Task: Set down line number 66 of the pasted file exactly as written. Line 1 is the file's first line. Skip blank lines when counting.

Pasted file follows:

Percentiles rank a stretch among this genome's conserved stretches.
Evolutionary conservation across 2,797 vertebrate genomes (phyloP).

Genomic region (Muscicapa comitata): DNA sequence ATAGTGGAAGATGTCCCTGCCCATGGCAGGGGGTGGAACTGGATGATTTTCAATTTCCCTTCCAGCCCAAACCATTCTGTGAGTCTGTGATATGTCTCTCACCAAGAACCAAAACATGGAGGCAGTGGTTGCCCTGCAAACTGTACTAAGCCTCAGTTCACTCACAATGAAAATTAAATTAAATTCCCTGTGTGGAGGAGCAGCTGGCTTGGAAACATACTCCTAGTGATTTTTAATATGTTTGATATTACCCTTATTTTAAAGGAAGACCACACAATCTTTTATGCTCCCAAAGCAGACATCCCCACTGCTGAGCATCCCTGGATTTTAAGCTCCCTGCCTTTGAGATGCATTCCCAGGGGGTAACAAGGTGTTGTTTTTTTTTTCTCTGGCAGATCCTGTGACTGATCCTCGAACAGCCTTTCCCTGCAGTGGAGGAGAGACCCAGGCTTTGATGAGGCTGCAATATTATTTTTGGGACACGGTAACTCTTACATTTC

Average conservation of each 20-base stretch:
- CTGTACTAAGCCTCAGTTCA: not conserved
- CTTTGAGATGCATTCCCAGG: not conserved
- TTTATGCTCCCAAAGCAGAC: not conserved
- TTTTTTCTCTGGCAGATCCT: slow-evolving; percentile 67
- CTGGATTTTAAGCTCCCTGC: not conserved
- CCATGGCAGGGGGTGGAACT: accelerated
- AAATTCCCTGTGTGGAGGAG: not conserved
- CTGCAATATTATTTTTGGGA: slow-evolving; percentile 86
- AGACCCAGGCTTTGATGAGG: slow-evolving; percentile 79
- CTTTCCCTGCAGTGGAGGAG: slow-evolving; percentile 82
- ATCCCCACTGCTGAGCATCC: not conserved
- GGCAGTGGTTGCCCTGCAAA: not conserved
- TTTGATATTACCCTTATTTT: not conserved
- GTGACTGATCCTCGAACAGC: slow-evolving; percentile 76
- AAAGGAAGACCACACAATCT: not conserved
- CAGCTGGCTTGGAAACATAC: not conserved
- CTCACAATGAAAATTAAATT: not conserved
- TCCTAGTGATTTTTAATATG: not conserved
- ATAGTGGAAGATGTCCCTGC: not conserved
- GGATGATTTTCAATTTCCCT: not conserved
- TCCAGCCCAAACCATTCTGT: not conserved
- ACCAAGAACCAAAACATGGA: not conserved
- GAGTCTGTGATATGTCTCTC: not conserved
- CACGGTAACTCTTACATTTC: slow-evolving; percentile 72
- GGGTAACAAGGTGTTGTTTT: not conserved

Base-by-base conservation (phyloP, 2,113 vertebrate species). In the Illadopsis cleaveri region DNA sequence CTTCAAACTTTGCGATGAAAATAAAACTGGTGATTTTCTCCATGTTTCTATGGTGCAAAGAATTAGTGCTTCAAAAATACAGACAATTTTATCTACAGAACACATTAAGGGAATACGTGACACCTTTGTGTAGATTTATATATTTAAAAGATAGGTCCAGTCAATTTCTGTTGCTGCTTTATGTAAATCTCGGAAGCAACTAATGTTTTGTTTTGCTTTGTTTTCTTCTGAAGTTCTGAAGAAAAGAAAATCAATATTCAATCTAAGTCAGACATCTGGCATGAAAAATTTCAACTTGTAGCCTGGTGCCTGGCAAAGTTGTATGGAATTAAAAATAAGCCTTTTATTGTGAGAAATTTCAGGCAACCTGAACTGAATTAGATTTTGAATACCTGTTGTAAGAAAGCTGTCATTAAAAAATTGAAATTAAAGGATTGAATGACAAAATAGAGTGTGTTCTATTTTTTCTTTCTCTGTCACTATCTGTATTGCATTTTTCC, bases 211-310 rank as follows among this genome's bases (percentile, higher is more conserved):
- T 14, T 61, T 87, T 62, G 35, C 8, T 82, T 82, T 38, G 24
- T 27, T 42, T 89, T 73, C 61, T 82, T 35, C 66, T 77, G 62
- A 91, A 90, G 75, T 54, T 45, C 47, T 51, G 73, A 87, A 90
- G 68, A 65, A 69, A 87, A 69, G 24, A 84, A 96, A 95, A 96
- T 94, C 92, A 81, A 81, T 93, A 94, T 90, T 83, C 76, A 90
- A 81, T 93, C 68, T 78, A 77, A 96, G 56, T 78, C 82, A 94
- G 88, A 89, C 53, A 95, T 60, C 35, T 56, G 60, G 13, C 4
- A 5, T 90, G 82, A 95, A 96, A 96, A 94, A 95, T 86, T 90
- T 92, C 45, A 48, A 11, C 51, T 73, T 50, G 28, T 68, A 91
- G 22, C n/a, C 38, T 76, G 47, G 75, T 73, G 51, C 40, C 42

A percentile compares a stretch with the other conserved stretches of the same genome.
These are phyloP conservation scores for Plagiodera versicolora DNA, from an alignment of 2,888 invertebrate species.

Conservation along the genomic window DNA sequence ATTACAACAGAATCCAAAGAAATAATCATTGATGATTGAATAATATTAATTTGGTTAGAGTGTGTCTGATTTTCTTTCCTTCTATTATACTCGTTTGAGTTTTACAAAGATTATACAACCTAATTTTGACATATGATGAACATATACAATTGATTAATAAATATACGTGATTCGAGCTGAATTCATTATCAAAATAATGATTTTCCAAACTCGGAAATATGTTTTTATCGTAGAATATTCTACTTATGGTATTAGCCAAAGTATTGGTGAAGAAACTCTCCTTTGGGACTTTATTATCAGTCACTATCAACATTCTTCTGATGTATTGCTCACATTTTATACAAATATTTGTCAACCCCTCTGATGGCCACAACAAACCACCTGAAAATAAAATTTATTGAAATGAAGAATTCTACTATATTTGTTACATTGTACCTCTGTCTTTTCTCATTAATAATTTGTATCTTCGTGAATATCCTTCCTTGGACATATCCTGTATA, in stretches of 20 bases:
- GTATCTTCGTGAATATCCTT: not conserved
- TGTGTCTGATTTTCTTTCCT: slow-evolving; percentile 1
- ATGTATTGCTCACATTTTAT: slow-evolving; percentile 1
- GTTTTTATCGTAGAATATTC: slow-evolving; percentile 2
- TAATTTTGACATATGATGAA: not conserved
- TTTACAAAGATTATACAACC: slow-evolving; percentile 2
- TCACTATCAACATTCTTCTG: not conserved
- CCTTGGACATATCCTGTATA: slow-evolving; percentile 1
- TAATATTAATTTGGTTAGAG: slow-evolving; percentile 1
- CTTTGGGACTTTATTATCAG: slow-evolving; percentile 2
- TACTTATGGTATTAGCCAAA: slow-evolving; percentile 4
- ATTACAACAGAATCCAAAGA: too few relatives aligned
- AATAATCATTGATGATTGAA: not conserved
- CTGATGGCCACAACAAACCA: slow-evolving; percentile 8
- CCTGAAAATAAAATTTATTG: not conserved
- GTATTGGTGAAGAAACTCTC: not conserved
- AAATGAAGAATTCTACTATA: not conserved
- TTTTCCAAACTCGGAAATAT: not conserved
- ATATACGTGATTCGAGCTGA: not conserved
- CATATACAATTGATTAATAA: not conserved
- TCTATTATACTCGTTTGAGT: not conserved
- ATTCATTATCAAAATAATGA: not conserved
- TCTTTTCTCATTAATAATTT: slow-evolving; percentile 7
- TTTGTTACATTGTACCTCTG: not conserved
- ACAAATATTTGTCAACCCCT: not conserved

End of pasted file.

- TCTTTTCTCATTAATAATTT: slow-evolving; percentile 7